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objection against the time present, for pute ting this duty in execution, but only that it is present; which will always be the case, whenever we shall come to disgorge our unjust gains; till at last we shall die in our impenitence, and shall consequently perilh in our iniquity.
Let us haften with the same zeal to restore that part of our poffeffions, if any such there be, which hath not been fairly come by, as we would to get so much when a seasonable opportunity offers, and then we shall need no other incitement. The opportunity of restoring is always at hand: Let us not pass it over from day to day, and from year to year ; whilst at the same time we catch at every shadow of advantage for acquiring.
My second motive is drawn from the principles of our common humanity, or love to our neighbour ; whom we are commanded to love even as ourselves. If we are moved with any tolerable degree of this affection, we shall not endure to behold him deprived of his right, or kept out of
his poffeffions, by other men's fraud or violence, without a fellow-feeling of his calamities, and a yearning of our bowels towards him; much less shall we ourselves be authors of such injustice to him. He is framed of the same materials with us; and in a few generations backwards is descended of the same stock. He hath as much a desire to live well and happy, as we have; and hath as much an aversion, if he could could prevent it, to be oppressed by force or stratagem. He wilheth, as much as ourselves, to enjoy his own, and hath as much right to it; at least, hath a much better right to keep it, than we have to take or with-hold it from him. And let us not measure unto him that usage, which we would think hard to receive from him in the like circumstances.
A THIRD motive may be urged from the principle of self-love; from a regard to ourselves, and our own peace of mind. As a clear conscience is the greatest happiness, which we are capable of here below; so a foul conscience is the most in
fufferable torment. And nothing can be more deplorable, save only the condition of that man who is hardened to an insené fibility, and hath filenced the rebukes of his own mind for his misdoings. But though he hath cast his conscience into a deep sleep for a time, yet may no man hope that it will not awake one day, and recoil terribly upon him. Yea, let not the unjust man wish that it may always sumber ; for then he is deprived of his most faithful, though it be a sedere friend and counsellor.
So that the unjuft man intangleth him. self in this fatal snare ; either that he shall endure intolerable anguish of mind, or else that he shall feel no remorse and be undone. But such is God's infinite mercy, that the unjust man seldom escapeth out of this world, without the horrors and alarms of his own conscience for his iniquities. The hour of affliction; or of fickness, is the time when it begins to be uneasy; and happy is it for him, if it can force him to discharge his unjust acquisitions, Especially at the approach of death, a man's conscience is busy and rest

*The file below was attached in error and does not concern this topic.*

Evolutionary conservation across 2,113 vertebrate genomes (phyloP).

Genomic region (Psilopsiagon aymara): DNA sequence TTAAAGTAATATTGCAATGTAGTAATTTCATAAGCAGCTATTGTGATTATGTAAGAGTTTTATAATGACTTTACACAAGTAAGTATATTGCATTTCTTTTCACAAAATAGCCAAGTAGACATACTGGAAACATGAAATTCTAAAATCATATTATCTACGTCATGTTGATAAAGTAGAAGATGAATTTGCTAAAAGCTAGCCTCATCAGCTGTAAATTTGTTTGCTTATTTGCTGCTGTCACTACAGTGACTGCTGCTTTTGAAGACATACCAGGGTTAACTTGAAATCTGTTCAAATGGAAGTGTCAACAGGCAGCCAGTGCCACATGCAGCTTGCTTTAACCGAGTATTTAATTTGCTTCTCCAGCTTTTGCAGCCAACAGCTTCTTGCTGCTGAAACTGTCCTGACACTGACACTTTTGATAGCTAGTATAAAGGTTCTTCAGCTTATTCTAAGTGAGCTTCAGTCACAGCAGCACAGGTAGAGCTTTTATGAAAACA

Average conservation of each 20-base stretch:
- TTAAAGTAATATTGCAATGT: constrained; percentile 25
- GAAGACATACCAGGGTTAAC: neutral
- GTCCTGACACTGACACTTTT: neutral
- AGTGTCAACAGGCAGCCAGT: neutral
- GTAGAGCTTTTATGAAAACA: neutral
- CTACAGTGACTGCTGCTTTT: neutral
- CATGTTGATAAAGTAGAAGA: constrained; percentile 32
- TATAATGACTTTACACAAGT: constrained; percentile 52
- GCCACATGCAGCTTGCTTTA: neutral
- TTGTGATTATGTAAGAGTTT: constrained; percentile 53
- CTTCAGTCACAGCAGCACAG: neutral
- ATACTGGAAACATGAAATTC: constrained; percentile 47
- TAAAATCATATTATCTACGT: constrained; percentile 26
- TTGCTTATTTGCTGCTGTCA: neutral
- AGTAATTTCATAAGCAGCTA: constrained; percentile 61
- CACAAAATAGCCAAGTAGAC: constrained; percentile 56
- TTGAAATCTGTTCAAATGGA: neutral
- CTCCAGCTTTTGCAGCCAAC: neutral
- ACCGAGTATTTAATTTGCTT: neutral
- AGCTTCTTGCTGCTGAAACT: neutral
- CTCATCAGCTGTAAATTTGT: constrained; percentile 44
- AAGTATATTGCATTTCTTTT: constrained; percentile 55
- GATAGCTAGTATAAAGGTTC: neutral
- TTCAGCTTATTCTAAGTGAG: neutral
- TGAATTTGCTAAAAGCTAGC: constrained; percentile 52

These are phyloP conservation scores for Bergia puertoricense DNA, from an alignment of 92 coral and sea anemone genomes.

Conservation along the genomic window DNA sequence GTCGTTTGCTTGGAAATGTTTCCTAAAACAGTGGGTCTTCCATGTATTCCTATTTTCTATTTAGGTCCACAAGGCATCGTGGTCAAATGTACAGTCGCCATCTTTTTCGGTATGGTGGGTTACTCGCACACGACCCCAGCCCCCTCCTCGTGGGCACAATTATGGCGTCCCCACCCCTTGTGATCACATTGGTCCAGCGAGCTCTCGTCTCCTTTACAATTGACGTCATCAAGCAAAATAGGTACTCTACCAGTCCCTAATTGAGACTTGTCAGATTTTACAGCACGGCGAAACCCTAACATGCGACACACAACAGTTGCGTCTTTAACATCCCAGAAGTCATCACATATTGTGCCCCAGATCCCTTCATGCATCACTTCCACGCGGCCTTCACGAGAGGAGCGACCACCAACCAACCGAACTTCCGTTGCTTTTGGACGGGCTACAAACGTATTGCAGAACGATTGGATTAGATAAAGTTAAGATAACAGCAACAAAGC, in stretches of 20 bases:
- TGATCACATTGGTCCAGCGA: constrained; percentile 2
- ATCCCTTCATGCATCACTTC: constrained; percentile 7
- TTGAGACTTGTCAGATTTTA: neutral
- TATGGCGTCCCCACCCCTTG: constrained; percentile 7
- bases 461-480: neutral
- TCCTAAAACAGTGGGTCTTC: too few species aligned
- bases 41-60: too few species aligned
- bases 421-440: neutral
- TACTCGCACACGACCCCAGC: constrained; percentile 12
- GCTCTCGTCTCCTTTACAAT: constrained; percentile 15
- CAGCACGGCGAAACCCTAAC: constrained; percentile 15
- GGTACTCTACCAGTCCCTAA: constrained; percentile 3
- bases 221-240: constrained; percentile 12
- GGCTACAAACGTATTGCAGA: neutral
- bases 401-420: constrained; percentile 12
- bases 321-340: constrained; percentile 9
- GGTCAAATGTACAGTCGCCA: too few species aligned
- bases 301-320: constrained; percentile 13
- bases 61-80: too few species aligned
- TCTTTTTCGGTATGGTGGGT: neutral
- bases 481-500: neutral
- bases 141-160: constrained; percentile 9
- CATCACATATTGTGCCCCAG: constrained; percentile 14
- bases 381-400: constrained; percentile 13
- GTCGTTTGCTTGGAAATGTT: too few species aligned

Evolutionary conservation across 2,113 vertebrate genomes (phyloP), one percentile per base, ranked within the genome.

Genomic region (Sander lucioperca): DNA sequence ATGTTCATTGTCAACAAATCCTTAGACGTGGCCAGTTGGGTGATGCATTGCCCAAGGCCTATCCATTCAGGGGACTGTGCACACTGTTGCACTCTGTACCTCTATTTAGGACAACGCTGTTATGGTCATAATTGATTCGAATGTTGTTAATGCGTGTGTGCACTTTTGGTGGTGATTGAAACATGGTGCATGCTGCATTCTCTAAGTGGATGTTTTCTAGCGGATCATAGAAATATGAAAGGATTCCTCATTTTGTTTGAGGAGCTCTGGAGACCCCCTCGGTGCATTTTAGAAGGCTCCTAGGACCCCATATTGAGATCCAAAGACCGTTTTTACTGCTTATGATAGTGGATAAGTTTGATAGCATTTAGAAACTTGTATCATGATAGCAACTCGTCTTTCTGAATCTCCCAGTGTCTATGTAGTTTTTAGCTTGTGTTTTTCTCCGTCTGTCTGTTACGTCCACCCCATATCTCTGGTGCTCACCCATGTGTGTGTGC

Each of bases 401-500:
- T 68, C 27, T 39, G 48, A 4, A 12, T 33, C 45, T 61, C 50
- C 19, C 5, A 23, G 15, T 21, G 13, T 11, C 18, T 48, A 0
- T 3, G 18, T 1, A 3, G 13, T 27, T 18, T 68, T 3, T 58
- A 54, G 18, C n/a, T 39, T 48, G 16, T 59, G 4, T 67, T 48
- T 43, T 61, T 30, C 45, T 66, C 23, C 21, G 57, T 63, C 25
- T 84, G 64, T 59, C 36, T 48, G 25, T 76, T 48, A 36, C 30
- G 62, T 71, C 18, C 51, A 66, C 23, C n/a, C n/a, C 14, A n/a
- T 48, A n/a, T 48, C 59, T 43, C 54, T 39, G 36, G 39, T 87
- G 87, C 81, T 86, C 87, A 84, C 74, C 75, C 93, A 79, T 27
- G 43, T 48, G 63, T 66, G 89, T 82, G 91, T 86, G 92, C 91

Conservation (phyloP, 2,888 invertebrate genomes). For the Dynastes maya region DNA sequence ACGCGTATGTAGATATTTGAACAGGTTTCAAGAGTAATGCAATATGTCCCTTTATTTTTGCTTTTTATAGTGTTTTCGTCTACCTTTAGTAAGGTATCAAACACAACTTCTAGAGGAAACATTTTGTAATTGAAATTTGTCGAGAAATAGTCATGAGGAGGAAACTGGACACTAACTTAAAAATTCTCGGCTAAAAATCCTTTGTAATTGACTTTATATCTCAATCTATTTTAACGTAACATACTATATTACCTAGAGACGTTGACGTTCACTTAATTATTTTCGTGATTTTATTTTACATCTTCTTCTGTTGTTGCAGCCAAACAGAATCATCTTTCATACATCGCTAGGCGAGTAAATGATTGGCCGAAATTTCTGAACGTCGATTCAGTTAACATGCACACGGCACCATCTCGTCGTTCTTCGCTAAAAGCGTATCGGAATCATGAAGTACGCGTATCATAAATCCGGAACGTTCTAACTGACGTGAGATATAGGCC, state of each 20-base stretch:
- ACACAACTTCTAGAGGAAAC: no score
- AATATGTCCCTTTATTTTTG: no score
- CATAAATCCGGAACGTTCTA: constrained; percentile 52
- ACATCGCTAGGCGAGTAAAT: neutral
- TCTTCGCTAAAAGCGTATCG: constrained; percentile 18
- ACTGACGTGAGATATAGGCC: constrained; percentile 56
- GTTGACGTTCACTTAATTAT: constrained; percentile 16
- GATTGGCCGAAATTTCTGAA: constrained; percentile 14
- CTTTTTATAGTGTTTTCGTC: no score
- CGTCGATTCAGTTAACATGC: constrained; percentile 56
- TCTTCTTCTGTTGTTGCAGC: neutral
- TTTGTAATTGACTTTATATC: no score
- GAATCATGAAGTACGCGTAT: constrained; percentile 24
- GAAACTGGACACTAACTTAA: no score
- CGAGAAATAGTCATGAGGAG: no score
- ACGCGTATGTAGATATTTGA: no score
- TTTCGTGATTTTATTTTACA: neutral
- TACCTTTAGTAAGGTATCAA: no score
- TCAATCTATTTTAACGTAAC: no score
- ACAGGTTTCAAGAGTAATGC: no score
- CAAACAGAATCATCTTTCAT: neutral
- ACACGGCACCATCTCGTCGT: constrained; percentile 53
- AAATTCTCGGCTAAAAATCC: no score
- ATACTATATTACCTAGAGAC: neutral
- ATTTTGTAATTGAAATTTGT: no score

less; and the less time there is remaining wherein to make restitution, so much the more is it pressing and importunate, and is not quelled but by the stroke of death. As therefore we love ourselves, let us remove the occasion of these troubles and sorrows; and create no occasion for the future.
My next motive shall be drawn from the principal of natural affe&tion, or love to our children and posterity. If we think it hard for ourselves to make restitution, let us not think it will be easier for those that come after us; since we find by experience, that the longer a thing is deferred, the more difficult it becomes. If we can be content to be for ever miserable ourselves, yet let us not contribute all that is in our power to render them so likewise. The goipel represents even the damned in hell, to be solicitous for the welfare of those to whom they are allied by blood or
Let us not entail misery upon those, on whom we have already entailed, a being. Vol. IV. Co
Let them have no fins to answer unto God for, but those of their own proper contracting. Let us not, by our neglect of performing this hard duty, ourselves, bring upon them fo dangerous a temptation and a snare; which will in as much probability, prevail over them, as it hath prevailed already over us, and will consequently bring them at length into the same place of torment: And fo will the plague, which began with us, defcend and diffuse itself, from generation to generation.
ANOTHER motive to quicken the praca sice of this duty, may be this; Perbaps it has been long deferred. Possibly this may seem, at first, an argument rather to the contrary, that since it hath not been done for so long a time, it may as well now be let alone, and the injury by length of time will be forgotten. And if God could forget it, this might be some plea. But a little reflection will satisfy us, that the longer restitution is deferred, the. greater is the fin. And although human laws, to prevent disorder and confusion,